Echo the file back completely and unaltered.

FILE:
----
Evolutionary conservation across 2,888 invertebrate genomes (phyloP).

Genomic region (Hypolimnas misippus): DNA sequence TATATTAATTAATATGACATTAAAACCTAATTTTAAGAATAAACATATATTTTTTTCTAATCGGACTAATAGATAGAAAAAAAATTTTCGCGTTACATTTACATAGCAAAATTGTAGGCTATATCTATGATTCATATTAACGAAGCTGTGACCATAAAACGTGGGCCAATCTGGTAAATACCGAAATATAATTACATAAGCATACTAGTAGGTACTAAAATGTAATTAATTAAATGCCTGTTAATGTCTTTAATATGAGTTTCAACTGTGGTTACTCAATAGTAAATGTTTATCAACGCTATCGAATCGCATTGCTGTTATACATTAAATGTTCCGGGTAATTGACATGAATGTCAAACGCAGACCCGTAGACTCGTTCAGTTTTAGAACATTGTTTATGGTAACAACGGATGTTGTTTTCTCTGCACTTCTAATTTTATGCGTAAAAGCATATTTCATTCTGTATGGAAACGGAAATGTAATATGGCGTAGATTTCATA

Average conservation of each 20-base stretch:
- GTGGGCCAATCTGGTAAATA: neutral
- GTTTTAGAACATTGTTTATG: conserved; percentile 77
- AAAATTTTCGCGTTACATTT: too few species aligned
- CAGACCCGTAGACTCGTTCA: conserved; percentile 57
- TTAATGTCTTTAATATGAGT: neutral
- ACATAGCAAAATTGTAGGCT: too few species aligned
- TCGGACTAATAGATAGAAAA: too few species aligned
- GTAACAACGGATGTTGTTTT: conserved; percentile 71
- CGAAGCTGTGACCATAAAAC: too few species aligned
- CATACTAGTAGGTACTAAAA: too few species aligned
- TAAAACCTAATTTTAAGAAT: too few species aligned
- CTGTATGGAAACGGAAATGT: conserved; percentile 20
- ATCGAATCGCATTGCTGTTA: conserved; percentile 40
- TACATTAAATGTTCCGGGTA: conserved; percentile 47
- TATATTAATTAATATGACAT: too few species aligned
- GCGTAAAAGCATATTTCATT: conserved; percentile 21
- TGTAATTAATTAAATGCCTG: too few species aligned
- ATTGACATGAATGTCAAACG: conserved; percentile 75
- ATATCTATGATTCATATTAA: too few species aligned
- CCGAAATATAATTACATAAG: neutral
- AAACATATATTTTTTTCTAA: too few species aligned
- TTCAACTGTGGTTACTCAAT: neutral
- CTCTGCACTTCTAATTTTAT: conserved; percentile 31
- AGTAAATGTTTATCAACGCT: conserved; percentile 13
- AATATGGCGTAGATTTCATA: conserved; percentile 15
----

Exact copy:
Evolutionary conservation across 2,888 invertebrate genomes (phyloP).

Genomic region (Hypolimnas misippus): DNA sequence TATATTAATTAATATGACATTAAAACCTAATTTTAAGAATAAACATATATTTTTTTCTAATCGGACTAATAGATAGAAAAAAAATTTTCGCGTTACATTTACATAGCAAAATTGTAGGCTATATCTATGATTCATATTAACGAAGCTGTGACCATAAAACGTGGGCCAATCTGGTAAATACCGAAATATAATTACATAAGCATACTAGTAGGTACTAAAATGTAATTAATTAAATGCCTGTTAATGTCTTTAATATGAGTTTCAACTGTGGTTACTCAATAGTAAATGTTTATCAACGCTATCGAATCGCATTGCTGTTATACATTAAATGTTCCGGGTAATTGACATGAATGTCAAACGCAGACCCGTAGACTCGTTCAGTTTTAGAACATTGTTTATGGTAACAACGGATGTTGTTTTCTCTGCACTTCTAATTTTATGCGTAAAAGCATATTTCATTCTGTATGGAAACGGAAATGTAATATGGCGTAGATTTCATA

Average conservation of each 20-base stretch:
- GTGGGCCAATCTGGTAAATA: neutral
- GTTTTAGAACATTGTTTATG: conserved; percentile 77
- AAAATTTTCGCGTTACATTT: too few species aligned
- CAGACCCGTAGACTCGTTCA: conserved; percentile 57
- TTAATGTCTTTAATATGAGT: neutral
- ACATAGCAAAATTGTAGGCT: too few species aligned
- TCGGACTAATAGATAGAAAA: too few species aligned
- GTAACAACGGATGTTGTTTT: conserved; percentile 71
- CGAAGCTGTGACCATAAAAC: too few species aligned
- CATACTAGTAGGTACTAAAA: too few species aligned
- TAAAACCTAATTTTAAGAAT: too few species aligned
- CTGTATGGAAACGGAAATGT: conserved; percentile 20
- ATCGAATCGCATTGCTGTTA: conserved; percentile 40
- TACATTAAATGTTCCGGGTA: conserved; percentile 47
- TATATTAATTAATATGACAT: too few species aligned
- GCGTAAAAGCATATTTCATT: conserved; percentile 21
- TGTAATTAATTAAATGCCTG: too few species aligned
- ATTGACATGAATGTCAAACG: conserved; percentile 75
- ATATCTATGATTCATATTAA: too few species aligned
- CCGAAATATAATTACATAAG: neutral
- AAACATATATTTTTTTCTAA: too few species aligned
- TTCAACTGTGGTTACTCAAT: neutral
- CTCTGCACTTCTAATTTTAT: conserved; percentile 31
- AGTAAATGTTTATCAACGCT: conserved; percentile 13
- AATATGGCGTAGATTTCATA: conserved; percentile 15